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Aug 19 / Great Apes

The Strange Allure of the Word “Terrorism”

I’ve got a lot of things that I want to say about the ongoing disclosures about mass surveillance by the NSA (among other organizations), but I have one quick thought that I want to throw out there.  There is something strange that happens to people as soon as you use the word “terrorism”.  Any time politicians or other prominent authority figures in government want to justify some kind of over-reaching action they can just say “boogeyman” “terrorism” and immediately a startling percentage of the population becomes compliant.  And I really, honestly don’t get it.

I don’t intend in any way to diminish very real acts of terror like the bombing at the Boston Marathon earlier this year or the attacks on the World Trade Center.  But any honest assessment of risks in the average person’s life has to conclude that terrorism is a far smaller threat than all kinds of other things.  And I don’t think people would be willing to accept things like mass surveillance or detaining people without due process in response to these other risks.  Let’s look at one example.

The U.S. Department of Justice estimates that in 2007 (the most recent year I could find) 2,340 Americans were murdered by their partner (PDF, pages 3-4).  Roughly 2/3 of the victims were women.  That number, like general crime statistics, has fallen considerably from levels in the early 1990s, but has been pretty level since the turn of the century.  Taking that rate of 2,340 per year and multiplying it by the number of years since the World Trade Center attacks (which will result in a low estimate since the 2007 number is lower than other years) gives us 28,080 people killed by their partner between 2001 and 2012.  This considerably dwarfs not only the number of Americans killed in terrorist attacks this century, but the number of Americans killed in terrorist attacks and the number of Americans killed in the Iraq and Afghanistan wars; the Department of Defence estimates that as of 2011 there were 6,747 American deaths in those wars (PDF).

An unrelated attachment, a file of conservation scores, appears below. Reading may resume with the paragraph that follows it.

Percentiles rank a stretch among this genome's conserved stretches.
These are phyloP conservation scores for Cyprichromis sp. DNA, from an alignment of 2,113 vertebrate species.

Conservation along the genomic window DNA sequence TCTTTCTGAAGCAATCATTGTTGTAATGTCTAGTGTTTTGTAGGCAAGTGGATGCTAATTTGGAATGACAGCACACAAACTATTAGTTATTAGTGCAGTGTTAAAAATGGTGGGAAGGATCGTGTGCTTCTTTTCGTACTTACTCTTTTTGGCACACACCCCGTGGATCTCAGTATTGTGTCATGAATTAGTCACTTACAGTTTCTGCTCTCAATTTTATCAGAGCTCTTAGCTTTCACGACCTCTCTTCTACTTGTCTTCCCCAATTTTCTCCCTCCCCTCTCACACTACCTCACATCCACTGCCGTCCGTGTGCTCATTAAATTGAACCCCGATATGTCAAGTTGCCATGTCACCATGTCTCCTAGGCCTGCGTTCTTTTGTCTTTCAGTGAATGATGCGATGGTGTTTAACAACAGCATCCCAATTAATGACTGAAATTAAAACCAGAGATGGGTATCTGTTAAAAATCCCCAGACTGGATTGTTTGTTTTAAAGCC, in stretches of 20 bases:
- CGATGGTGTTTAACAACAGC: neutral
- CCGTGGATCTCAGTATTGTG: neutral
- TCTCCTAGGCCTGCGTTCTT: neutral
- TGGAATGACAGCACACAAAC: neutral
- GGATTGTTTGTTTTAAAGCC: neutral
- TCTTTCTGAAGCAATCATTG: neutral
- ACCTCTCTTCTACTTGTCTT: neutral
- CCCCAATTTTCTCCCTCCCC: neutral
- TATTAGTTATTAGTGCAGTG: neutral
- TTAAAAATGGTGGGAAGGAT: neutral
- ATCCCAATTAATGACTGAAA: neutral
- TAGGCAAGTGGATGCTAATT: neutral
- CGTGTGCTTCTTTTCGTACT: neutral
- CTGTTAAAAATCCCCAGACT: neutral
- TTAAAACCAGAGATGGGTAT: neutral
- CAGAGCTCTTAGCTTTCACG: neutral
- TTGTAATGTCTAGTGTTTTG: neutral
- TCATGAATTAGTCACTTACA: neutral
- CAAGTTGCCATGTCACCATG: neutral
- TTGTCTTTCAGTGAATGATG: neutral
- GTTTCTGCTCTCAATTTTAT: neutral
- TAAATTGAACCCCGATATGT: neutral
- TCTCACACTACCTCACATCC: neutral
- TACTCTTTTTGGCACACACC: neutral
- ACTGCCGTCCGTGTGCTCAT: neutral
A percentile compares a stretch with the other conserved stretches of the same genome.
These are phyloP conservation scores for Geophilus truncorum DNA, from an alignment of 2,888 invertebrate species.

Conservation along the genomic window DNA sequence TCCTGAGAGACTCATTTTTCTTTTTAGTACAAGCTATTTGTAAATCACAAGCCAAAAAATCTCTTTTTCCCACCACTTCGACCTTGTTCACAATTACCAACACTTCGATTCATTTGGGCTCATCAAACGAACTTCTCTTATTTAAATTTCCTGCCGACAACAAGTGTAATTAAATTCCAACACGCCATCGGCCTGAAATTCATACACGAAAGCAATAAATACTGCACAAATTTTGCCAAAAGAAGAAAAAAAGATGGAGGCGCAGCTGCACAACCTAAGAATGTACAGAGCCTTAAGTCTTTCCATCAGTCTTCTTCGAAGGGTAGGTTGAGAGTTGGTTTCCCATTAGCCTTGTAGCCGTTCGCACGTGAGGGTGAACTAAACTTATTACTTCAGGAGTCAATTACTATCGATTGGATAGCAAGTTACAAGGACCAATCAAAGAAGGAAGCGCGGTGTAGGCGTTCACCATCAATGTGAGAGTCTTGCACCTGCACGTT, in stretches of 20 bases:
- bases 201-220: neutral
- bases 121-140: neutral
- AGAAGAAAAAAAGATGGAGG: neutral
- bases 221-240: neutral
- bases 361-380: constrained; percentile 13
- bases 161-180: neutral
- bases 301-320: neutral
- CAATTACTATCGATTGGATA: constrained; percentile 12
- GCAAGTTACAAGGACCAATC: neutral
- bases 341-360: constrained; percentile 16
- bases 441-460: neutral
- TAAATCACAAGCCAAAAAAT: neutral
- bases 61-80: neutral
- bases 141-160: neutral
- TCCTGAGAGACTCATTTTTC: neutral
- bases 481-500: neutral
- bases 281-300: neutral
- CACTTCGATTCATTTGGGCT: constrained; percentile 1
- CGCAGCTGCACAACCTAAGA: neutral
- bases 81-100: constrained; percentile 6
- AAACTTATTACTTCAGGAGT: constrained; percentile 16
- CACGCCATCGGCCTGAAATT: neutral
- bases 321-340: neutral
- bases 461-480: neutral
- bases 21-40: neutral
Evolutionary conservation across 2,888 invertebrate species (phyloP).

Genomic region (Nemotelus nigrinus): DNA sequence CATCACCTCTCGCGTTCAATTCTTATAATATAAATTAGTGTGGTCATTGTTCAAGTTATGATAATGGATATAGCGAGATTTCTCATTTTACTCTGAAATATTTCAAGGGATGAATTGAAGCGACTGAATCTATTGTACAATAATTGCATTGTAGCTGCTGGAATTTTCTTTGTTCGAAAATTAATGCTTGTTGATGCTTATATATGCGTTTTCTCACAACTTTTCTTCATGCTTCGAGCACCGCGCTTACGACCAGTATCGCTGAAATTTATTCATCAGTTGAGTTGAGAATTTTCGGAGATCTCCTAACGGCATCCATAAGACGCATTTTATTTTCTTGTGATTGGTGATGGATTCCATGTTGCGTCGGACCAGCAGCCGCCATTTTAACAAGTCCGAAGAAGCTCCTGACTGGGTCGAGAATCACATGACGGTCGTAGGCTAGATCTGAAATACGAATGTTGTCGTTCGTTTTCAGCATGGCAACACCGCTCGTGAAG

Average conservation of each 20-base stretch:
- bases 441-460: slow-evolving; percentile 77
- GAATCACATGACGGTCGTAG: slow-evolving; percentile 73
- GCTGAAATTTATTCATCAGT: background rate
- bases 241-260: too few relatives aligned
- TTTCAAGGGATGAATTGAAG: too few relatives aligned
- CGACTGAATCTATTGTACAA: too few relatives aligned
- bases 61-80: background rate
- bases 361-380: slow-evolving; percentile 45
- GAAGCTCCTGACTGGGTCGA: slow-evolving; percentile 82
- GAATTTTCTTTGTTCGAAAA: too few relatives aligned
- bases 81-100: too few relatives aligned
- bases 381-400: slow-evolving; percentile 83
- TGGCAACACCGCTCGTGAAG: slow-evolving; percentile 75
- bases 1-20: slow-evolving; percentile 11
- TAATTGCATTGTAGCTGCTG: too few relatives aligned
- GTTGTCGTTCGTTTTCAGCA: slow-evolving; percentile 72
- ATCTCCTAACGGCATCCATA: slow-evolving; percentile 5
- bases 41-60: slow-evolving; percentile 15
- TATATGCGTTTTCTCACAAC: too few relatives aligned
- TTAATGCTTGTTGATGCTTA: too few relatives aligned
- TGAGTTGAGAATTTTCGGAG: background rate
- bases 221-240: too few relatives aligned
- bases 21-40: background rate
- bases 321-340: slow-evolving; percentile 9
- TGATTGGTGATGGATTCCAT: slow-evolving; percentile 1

Vastly more Americans are killed by their partners than are killed by terrorists and war combined.  But I don’t believe for a second that people would accept things like constant mass surveillance or detention without due process in order to combat the very real and significant problem of people who are romantically involved killing each other.  Why is that?  It clearly doesn’t make sense rationally.

I have a few ideas why it might be the case.  Even though mass surveillance is something that is done to virtually everyone by definition, when you say it’s to target terrorism it still sounds like it’s something that happens to someone else.  After all, you’re not a terrorist and you don’t associate with terrorists so it isn’t really about you; if the same policies were to be applied to try to prevent intimate partner murders that hits much closer to home because we’re all in relationships at some point or other and we all know people who are in relationships and suddenly it feels like the target is us, and that makes the policies feel worse.

Another major aspect to it is the way that establishment figures in the government and media treat the two issues.  People are deliberately made to feel as though terrorism is an incredibly dangerous and always imminent threat and people react to fear much more strongly than probabilities.  No one in politics or the mainstream press really talks about intimate partner violence so it doesn’t really feel like much of a threat (even though it very clearly is).  There’s also the unusualness of terrorism; the mind reacts less strongly to things that are more routine, as an individual murder of a person by their partner is.

Still, while I can come up with ideas that explain it in part, I still feel like the reaction doesn’t make sense.  So why do people accept limits on freedom in the name of “preventing terrorism” that they would never accept in the name of “preventing [some more serious threat]”?

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